v. 39 What is the difference between death and sleep?  I hate the euphemism “putting pets to sleep” and prefer the verb “euthanize”.

v. 41 Why take her by the hand?  Why might the gospel preserve the original Aramaic?

v. 42 When was the last time you, or anyone you know, were overcome with amazement?

v. 43 Why would Jesus order that “no one should know this”?  Know what?

ADDENDUM
In addition to serving as the half time Pastor of North Church Queens and writing Lectionary Ruminations, I also tutor part time.  If you or someone you know needs a tutor, or if you would like to be a tutor, check out my WyzAnt page and follow the appropriate links.

Look for me at the PC(USA) General Assembly in Pittsburgh. I will be posting Lectionary Ruminations for July 8 from there.  I may, or may not, also be blogging about the Assembly.

Thursday, June 21, 2012

Lectionary Ruminations for Sunday, June 24, 2012, the Twelfth Sunday in Ordinary Time (Year B)


Posted each Thursday, Lectionary Ruminations focuses on the Scripture Readings, taken from the New Revised Standard Version, for the following Sunday per the Revised Common Lectionary. Comments and questions are intended to encourage reflection for readers preparing to teach, preach, or hear the Word. Reader comments are invited and encouraged. All lectionary links are to the New Revised Standard Version (NRSV) of the Bible via the PC(USA) Devotions and Readings website, but if you prefer another translation, feel free to use that instead. (Other references may be linked to the NRSV via the oremus Bible Browser.)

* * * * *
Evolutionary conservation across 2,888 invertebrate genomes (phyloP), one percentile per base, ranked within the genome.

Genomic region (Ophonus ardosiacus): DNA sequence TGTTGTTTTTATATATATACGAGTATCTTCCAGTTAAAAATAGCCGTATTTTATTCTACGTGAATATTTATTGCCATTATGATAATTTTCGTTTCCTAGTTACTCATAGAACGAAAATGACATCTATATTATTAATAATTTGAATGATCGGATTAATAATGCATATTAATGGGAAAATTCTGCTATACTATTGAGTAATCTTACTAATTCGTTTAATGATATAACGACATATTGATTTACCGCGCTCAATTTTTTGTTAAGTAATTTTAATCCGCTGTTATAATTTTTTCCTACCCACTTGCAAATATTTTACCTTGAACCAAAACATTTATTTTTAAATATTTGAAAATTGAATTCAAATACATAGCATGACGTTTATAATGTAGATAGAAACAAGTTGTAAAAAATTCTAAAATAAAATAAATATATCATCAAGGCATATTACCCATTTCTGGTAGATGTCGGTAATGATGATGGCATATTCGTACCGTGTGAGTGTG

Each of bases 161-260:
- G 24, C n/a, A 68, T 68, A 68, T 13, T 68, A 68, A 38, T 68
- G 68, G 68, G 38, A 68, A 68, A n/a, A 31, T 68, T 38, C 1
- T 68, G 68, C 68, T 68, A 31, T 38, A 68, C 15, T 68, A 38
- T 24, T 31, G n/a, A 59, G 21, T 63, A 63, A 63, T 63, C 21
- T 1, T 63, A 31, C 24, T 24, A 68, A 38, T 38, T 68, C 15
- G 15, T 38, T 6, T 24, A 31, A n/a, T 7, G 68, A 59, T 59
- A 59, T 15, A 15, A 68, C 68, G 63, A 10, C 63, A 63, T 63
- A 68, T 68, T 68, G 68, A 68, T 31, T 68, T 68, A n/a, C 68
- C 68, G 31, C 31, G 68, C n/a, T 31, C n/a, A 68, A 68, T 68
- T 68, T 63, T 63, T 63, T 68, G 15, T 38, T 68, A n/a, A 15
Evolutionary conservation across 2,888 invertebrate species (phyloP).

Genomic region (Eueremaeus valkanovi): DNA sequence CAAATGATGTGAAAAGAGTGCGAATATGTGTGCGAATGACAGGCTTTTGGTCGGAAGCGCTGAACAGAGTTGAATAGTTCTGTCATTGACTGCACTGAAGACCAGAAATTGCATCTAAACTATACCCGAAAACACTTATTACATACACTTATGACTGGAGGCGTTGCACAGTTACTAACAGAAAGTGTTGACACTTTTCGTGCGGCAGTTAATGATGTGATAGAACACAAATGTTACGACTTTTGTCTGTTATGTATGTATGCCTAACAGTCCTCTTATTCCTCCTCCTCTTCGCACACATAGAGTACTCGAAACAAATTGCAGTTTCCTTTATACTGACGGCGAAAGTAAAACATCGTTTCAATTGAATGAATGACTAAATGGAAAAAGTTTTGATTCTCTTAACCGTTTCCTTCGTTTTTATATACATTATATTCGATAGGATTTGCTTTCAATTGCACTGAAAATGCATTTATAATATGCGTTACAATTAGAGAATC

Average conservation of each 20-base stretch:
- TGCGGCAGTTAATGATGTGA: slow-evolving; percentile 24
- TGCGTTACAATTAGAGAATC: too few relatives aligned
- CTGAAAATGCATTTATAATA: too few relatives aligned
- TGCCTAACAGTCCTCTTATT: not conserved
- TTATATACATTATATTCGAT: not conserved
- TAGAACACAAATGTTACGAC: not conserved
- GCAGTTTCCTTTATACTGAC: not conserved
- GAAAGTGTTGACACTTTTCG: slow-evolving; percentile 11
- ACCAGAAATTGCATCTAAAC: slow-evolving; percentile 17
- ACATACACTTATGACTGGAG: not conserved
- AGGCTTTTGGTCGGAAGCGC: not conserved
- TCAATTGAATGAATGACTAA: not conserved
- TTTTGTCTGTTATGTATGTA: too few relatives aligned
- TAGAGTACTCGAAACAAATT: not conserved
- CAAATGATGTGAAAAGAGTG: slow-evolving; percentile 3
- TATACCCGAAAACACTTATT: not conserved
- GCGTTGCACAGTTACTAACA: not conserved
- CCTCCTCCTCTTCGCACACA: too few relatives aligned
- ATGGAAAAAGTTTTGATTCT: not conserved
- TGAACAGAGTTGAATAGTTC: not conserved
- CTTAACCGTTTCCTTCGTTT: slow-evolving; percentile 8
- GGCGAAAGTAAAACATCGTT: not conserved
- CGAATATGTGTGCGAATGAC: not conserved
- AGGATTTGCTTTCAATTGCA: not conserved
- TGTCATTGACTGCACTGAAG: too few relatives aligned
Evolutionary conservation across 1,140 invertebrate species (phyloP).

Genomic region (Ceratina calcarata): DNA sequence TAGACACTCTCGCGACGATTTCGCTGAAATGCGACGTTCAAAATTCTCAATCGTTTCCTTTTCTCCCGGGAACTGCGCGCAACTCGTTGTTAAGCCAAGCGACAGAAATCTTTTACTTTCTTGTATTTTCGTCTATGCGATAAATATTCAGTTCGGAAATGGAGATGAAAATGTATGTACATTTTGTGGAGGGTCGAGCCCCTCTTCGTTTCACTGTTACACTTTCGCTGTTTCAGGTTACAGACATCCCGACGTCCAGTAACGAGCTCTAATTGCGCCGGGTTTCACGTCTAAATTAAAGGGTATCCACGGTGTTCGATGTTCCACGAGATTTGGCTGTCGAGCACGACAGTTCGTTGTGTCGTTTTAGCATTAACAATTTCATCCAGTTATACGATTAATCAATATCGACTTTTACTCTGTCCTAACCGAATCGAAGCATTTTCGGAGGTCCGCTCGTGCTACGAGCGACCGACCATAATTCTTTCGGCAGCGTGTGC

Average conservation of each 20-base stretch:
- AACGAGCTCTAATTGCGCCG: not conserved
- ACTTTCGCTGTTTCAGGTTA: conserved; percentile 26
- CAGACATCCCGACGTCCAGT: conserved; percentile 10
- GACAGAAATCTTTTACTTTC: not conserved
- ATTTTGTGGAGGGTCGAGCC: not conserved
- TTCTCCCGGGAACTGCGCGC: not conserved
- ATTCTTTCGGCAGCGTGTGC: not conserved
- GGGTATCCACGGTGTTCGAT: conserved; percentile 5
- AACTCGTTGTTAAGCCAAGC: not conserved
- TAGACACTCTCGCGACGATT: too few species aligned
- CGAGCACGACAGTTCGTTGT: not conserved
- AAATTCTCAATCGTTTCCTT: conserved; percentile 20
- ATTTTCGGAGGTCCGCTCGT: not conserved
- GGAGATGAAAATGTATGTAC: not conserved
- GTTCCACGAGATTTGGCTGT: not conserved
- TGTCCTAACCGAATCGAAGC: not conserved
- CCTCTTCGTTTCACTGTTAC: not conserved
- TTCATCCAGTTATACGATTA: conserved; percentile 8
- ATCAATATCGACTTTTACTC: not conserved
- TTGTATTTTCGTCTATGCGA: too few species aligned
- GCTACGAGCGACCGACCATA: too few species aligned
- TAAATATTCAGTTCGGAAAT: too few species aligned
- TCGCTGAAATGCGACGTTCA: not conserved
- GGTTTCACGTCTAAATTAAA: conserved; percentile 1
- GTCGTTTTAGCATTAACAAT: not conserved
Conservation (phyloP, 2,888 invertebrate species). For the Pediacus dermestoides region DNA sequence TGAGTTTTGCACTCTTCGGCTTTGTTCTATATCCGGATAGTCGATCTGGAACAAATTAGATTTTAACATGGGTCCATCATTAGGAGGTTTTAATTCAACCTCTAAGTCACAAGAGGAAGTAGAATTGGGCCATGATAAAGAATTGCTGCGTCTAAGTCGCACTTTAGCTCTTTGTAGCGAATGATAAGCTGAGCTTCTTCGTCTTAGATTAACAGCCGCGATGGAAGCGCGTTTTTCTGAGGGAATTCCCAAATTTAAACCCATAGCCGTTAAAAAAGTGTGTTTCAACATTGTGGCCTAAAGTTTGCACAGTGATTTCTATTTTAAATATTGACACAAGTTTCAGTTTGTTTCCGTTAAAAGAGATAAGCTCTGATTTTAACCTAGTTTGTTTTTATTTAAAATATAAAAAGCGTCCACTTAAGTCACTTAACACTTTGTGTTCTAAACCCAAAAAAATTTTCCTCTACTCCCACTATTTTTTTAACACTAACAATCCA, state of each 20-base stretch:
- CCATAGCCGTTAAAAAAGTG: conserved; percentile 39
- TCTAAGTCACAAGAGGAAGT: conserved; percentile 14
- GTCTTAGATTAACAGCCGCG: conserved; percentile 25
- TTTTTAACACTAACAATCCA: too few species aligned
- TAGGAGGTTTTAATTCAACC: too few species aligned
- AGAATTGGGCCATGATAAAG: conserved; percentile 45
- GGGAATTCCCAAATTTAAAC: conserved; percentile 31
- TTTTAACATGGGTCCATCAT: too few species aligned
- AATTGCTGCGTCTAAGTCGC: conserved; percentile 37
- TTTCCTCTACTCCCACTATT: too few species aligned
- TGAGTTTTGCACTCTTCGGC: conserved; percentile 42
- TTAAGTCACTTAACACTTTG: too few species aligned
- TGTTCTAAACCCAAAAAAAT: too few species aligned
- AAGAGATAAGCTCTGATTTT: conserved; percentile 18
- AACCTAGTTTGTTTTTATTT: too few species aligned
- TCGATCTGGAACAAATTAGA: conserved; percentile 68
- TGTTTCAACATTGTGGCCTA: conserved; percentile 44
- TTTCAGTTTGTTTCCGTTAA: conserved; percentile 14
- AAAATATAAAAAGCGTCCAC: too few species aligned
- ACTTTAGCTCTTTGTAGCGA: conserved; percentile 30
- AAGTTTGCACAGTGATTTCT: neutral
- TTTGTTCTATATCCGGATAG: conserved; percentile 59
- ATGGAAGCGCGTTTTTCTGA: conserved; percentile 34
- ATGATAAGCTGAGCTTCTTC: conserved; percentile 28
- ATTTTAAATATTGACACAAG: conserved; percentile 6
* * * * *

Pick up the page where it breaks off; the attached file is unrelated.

v. 32 What is the relationship between David and Saul at this point?  Why does David refer to himself in the second person?

v. 33 Typical advice to a young pastor going up against entrenched interests of an older generation?

v. 34 Lions, (but no tigers), and bears, Oh my!

v. 36 Is the reference to “this uncircumcised Philistine” a racial slur or just trash talk before the battle?

v. 37 While David makes it sound in verses 34-36 that he deserved all the credit for defeating lions and bears, he now gives credit to God.  In this regard, you may want to take another look at last week’s Psalm.

v. 38 What is the irony that Saul clothes David with his (Saul’s) armor?

v. 39 Is this really a comment about armor or a veiled comment about political reality?

v. 40 Is there any symbolism in David choosing “five” smooth stones?  You may want to take a look at Eugene Peterson’s book Five Smooth Stones.

v. 42 Déjà vu

v. 43 Whose gods?

v. 45 Look again at last week’s Psalm.

v. 47 What might this verse say about the military doctrine of “Shock and Awe”?

v. 48 Since David ends up felling this Philistine with one smooth stone, why did David pick put five smooth stones in his bag?